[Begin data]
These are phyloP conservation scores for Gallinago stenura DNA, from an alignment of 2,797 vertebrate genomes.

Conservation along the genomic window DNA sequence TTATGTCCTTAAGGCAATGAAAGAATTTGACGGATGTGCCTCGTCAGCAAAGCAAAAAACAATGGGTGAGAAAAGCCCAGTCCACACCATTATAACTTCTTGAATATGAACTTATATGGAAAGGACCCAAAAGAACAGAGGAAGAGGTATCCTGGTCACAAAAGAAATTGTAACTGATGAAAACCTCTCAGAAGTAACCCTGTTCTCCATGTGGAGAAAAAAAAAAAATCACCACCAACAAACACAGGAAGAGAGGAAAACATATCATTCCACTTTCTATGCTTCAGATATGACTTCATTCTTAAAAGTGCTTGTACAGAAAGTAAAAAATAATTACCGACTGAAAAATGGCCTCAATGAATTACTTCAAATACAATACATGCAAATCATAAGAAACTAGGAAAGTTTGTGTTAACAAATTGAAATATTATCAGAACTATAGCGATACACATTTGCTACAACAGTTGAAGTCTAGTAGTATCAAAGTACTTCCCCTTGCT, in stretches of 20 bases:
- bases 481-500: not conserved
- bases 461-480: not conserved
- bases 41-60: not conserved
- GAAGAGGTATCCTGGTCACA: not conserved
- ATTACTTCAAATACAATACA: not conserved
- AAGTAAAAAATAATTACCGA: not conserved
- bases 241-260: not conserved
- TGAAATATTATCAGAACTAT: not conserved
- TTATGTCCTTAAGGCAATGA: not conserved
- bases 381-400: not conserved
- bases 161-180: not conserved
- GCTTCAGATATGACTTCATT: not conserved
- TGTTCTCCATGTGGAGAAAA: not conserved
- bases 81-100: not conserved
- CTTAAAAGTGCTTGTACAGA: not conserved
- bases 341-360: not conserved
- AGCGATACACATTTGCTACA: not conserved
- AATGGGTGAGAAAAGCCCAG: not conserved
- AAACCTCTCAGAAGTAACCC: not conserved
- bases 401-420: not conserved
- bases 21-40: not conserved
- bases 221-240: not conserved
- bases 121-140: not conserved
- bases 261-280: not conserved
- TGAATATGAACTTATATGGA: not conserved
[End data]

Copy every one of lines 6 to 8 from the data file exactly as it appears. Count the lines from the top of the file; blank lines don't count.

- GAAGAGGTATCCTGGTCACA: not conserved
- ATTACTTCAAATACAATACA: not conserved
- AAGTAAAAAATAATTACCGA: not conserved